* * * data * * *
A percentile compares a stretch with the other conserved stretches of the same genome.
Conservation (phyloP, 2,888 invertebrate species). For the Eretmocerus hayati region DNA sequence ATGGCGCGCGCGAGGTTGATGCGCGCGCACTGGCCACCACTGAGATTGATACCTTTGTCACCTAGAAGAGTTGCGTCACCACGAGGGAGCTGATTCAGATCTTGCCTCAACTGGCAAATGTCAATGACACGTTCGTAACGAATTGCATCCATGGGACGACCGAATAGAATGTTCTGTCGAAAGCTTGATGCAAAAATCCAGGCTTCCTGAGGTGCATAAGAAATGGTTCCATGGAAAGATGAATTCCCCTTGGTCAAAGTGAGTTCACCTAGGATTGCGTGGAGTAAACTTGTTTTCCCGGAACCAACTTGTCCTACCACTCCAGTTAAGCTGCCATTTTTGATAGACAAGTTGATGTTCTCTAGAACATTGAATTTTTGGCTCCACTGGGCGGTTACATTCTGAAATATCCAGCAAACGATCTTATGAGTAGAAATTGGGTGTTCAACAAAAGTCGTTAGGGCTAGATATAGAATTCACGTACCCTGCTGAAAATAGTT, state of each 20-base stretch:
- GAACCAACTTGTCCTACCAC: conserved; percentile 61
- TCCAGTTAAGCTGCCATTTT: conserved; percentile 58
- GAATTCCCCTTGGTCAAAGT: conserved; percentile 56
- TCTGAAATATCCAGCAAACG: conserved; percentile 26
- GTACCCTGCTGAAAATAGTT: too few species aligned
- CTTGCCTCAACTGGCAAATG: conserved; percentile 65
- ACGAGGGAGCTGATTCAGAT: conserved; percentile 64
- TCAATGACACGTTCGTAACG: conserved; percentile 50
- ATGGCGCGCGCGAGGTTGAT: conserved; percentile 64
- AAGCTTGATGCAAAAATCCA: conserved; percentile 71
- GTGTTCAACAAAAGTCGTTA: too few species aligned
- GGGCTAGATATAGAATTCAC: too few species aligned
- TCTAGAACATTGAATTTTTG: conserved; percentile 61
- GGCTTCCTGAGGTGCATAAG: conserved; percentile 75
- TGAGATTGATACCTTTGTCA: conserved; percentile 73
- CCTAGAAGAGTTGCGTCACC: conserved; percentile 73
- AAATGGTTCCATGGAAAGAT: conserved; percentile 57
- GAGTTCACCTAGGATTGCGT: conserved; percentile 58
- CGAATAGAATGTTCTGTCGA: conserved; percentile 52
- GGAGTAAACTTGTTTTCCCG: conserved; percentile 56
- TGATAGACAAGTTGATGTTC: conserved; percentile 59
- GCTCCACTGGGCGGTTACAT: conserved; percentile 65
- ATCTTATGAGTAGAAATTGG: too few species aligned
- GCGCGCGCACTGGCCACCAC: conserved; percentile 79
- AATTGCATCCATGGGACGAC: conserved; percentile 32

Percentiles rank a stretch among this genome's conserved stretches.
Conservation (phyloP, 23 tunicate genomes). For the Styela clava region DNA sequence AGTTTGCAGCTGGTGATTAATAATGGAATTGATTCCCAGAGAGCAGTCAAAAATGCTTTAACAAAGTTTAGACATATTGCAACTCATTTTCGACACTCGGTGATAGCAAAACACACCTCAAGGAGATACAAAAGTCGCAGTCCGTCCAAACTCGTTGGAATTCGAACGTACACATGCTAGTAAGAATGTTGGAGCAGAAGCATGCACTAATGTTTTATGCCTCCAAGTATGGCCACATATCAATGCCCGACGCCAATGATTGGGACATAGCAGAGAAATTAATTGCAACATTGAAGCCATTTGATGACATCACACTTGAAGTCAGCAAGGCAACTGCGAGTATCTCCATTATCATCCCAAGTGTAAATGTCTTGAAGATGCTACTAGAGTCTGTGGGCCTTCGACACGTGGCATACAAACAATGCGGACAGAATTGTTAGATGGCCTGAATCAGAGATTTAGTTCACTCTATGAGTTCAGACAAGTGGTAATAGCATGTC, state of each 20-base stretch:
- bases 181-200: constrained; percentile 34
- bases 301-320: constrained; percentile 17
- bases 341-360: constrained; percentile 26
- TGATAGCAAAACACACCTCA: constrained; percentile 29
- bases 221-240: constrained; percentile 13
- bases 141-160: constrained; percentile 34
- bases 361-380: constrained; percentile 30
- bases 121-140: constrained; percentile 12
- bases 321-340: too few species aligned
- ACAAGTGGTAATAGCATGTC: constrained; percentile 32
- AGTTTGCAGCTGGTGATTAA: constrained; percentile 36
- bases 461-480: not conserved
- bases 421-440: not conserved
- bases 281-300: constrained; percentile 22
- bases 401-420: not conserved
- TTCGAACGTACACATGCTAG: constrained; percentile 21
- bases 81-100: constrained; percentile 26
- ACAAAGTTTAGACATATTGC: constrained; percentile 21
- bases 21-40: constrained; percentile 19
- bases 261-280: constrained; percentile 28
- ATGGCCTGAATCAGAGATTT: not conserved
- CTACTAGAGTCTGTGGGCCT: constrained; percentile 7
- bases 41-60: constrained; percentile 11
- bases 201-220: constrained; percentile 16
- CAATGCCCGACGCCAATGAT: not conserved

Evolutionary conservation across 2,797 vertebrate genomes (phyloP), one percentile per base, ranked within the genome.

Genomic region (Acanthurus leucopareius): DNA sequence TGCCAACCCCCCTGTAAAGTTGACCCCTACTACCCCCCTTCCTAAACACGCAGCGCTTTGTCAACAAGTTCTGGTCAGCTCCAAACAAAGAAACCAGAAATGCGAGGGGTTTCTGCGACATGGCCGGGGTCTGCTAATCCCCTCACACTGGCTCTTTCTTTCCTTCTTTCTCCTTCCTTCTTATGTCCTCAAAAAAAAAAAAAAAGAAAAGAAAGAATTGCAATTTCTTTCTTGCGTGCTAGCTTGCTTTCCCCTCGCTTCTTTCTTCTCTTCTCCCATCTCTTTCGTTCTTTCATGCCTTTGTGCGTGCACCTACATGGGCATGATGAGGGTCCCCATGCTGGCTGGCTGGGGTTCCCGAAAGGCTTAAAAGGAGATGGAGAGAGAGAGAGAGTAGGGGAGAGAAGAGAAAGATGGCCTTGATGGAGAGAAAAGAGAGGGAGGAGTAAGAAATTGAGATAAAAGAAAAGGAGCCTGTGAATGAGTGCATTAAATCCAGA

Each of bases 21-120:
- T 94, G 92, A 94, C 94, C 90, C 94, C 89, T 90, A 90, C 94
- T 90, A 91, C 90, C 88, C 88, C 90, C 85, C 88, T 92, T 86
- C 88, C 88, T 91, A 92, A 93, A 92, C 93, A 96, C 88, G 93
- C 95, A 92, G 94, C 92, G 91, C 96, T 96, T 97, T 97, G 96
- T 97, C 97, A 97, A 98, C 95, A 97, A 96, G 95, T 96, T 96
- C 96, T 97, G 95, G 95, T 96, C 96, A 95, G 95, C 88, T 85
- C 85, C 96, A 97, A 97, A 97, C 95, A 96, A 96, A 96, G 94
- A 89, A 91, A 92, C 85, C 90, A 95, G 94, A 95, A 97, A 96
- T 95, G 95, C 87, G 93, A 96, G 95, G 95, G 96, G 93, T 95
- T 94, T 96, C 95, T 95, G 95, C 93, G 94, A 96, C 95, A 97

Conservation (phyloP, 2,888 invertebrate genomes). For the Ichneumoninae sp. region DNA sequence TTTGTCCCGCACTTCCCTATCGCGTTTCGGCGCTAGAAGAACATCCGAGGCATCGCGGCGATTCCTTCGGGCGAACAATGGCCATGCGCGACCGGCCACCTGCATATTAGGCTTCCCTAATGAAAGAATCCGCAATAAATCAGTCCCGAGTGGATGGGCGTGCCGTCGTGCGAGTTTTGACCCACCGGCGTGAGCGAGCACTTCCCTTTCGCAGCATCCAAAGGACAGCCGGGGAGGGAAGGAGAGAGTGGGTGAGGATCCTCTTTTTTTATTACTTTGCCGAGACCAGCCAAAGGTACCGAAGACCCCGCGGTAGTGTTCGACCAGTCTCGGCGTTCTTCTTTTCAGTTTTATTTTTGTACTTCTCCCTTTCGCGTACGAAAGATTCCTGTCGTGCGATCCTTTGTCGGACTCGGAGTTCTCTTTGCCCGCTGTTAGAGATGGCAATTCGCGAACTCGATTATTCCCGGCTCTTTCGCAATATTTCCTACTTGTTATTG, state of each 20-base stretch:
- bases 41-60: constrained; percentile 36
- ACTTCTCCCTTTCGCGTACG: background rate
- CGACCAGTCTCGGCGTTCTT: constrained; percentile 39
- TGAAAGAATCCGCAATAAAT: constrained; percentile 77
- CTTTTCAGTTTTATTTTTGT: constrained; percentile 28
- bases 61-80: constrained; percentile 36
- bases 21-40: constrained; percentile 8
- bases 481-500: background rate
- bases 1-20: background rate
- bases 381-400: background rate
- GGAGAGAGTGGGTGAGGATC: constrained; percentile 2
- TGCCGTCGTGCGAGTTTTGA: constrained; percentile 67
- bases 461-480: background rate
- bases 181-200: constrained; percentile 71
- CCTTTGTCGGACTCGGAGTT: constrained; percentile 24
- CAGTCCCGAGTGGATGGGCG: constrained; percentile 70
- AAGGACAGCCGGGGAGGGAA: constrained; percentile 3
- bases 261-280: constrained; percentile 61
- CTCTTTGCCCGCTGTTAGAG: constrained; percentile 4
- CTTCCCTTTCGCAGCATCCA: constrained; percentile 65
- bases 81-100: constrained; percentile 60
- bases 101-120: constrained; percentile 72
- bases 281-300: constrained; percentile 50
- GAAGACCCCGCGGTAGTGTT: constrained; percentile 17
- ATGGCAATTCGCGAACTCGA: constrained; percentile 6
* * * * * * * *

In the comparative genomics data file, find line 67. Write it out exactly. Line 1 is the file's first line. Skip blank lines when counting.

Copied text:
- T 94, T 96, C 95, T 95, G 95, C 93, G 94, A 96, C 95, A 97